So sorry to hear about your mom and all the problems you face as a member of the "sandwich" generation, caring for a parent as well as offspring. Having had a demanding managerial job in the past as well, I can relate somewhat to all your stresses. I have no wisdom to share; only want to offer the thought that someone out there can relate. I was diagnosed with PPC in July 2012 and am responding well to treatment -- but what a shock to face the diagnosis & all the treatment issues that arise. I too have lamented the relative dearth of info available on PPC. Best of luck to you & your mom.

Daughterleslie
Posts: 6
Joined: Sep 2012

I wish you all of the best. Even if I can't find the answer, (Doxil treatment or no) it is very encouraging to see PPC on the map.
Leslie

JulieL's picture
JulieL
Posts: 141
Joined: Jan 2012

I was diagnosed with PPC December 2011 as a 63 y.o. and have had 7 rounds of carbo/taxol, lung surgery (Pleurodosis) and debulking surgery with removal of Omentum and ovaries (large bowel removal and hysterectomy happened many years previously). Just had 2 months remission and CA125 numbers rising again so started Caelyx this week (I am in Australia where Doxil is called Caelyx). Have found the first treatment quite easy - very little nausea and so far no other difficulties. But of course don't know yet if it will do the job for me - will be waiting anxiously for the next blood tests! However you have so many other difficulties with the age of your mother and other family situations - my heart goes out to you.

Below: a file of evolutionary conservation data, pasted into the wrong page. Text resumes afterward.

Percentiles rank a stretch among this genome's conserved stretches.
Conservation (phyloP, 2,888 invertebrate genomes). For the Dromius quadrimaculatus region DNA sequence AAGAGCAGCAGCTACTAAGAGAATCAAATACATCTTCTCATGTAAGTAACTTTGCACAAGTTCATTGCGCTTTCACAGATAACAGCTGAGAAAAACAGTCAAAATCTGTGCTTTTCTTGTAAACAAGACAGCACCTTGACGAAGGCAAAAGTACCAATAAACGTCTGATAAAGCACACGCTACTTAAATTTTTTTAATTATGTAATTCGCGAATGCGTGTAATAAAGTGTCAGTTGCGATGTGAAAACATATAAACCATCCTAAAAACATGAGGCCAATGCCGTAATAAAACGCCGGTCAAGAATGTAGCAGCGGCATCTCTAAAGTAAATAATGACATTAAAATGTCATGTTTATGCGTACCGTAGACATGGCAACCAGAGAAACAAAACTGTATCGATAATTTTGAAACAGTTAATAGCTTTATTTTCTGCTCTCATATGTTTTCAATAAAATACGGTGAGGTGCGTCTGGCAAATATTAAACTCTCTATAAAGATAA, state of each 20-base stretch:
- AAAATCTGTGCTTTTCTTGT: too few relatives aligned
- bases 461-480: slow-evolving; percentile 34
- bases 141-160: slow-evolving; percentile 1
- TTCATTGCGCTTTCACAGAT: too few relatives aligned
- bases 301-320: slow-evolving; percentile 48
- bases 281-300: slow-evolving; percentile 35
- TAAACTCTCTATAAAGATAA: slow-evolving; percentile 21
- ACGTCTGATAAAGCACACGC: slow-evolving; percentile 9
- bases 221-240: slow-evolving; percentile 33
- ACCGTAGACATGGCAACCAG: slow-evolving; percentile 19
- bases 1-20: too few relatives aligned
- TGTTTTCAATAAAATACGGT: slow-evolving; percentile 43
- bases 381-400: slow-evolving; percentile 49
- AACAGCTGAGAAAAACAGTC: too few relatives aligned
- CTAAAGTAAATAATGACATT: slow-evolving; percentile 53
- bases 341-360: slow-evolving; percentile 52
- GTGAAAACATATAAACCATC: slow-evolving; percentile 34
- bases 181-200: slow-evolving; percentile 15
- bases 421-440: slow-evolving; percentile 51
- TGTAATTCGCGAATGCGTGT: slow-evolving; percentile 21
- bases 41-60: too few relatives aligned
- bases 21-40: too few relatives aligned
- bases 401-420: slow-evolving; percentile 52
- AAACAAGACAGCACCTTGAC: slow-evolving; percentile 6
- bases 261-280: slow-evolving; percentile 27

Yes this is a great site and so good to be able to discuss with other sufferers. It is such a rare beast!

Julie

Daughterleslie
Posts: 6
Joined: Sep 2012

My heart goes out to you! Thank you so much for sharing your experience with Doxil. I mentioned Mom's memory issues....this latest bit of news seems to have been sobering. She really does not remember vividly the side effects and trips to the hospital for broken ribs, UTI, etc. We are leaning toward treatment. She is really a tough bird. I will be there for her regardless of the choice. I will be trying to follow this site closely.

Ann-PPC
Posts: 3
Joined: Feb 2010